Speaker 3:

At all. So it's , it's awesome .

Speaker 1:

So an interesting point, right? What happens if you're a student now and you don't like the next presidential candidate and you get on Twitter and you say this guy's a moron, this guy,

Speaker 3:

I was an idiot. And uh , one of your professors sees that and they say, well , my gosh, this is offensive to me. And

Speaker 1:

I feel triggered. And I think this is dangerous speech. And I'm concerned that other students in my classroom might see this. And if they do , uh, it, you know, I'm not gonna, I'm not gonna know what to do with myself because I am so out of my wits on this stuff, can nap professor impose some sort of penalty on that student for saying something that might be disruptive to those other students? It sounds like a very, very, very dangerous slippery slope there. But fortunately there are a lot of people who are highly interested in the outcome of this case. I want to show you just a quick little snippet of the docket. So take a look at this. This is color coded . It comes over from the SCOTUS blog.

Speaker 3:

And you'll notice here that it's color-coded

Speaker 1:

As I mentioned. And so you can sort of see

Speaker 3:

Where the

Speaker 1:

Activity is. So back on October, 2020 back before that August 28th, 2020 , uh , the school filed a petition for a register shear Rory, then October, we have a brief, we have the Pennsylvania school boards association and the Pennsylvania principals association. You see this color here, this light yellow, that means they're supporting the school and this other one here, national school boards association, this yellow light yellow means they're supporting the school. Then we have all of these light greens, which means they're not really supporting anybody. They're kind of just a neither party. We're just wanting to make the court know about our opinion. We have a Amicus curiae of national school boards association, the Massachusetts national education and support of neither party. We have national association of pupil services.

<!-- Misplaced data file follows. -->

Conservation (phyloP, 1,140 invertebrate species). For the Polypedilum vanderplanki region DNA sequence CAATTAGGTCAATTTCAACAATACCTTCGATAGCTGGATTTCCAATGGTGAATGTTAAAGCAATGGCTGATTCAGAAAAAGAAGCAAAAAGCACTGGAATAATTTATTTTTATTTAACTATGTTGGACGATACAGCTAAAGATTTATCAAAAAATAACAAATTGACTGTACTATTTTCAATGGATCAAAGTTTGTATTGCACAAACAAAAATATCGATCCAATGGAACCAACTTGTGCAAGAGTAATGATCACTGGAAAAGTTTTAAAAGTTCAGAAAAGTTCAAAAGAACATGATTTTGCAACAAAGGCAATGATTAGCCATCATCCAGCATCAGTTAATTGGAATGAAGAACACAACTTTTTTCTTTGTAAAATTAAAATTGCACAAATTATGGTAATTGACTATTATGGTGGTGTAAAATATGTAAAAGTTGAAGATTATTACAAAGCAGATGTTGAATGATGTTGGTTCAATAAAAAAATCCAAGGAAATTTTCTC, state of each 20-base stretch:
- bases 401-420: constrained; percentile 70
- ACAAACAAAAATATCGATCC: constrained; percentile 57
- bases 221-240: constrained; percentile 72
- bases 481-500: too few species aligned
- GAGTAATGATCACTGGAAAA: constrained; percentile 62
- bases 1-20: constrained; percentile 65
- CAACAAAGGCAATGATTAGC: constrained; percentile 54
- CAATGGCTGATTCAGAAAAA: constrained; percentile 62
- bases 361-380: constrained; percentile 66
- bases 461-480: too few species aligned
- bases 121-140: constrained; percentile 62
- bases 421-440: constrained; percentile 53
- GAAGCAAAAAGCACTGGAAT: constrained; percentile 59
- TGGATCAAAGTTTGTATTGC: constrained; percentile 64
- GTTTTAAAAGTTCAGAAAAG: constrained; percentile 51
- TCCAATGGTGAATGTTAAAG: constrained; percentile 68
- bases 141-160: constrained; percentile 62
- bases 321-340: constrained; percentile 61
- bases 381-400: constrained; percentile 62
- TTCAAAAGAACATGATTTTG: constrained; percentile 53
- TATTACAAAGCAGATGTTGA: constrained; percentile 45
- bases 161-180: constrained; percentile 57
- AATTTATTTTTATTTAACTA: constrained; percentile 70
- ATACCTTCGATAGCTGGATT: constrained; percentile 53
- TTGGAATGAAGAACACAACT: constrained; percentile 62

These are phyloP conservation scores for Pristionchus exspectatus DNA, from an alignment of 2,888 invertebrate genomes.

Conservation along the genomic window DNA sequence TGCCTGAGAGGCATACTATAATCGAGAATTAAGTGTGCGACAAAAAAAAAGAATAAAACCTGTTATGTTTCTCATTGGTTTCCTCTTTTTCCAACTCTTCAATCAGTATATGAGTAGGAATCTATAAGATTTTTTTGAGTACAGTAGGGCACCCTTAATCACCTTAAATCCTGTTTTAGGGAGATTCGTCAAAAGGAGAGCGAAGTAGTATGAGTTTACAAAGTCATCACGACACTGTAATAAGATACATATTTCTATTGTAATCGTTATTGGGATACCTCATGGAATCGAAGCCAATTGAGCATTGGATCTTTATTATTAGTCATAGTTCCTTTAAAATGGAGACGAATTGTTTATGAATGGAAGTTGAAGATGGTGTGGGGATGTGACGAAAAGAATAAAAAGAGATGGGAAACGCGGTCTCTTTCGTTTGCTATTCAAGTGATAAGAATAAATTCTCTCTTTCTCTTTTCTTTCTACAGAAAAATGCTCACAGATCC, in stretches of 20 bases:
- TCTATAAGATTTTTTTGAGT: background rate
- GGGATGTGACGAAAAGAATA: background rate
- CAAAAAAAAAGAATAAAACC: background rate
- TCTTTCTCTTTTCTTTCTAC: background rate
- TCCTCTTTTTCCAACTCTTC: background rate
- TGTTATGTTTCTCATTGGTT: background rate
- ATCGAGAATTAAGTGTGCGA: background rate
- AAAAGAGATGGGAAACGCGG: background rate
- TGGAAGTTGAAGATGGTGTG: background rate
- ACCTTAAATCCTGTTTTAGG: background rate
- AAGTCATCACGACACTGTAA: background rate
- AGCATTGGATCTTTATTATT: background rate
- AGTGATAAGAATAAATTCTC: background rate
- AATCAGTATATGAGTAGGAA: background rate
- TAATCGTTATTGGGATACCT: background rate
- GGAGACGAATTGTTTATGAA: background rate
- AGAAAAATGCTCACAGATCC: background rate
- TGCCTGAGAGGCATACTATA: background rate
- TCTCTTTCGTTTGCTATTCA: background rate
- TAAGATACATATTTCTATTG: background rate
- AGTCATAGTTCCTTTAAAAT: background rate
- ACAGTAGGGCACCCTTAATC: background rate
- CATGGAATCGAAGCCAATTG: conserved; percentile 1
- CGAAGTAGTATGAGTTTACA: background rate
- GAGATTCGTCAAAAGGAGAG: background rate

Speaker 3:

We have a lot of people in support .

Speaker 1: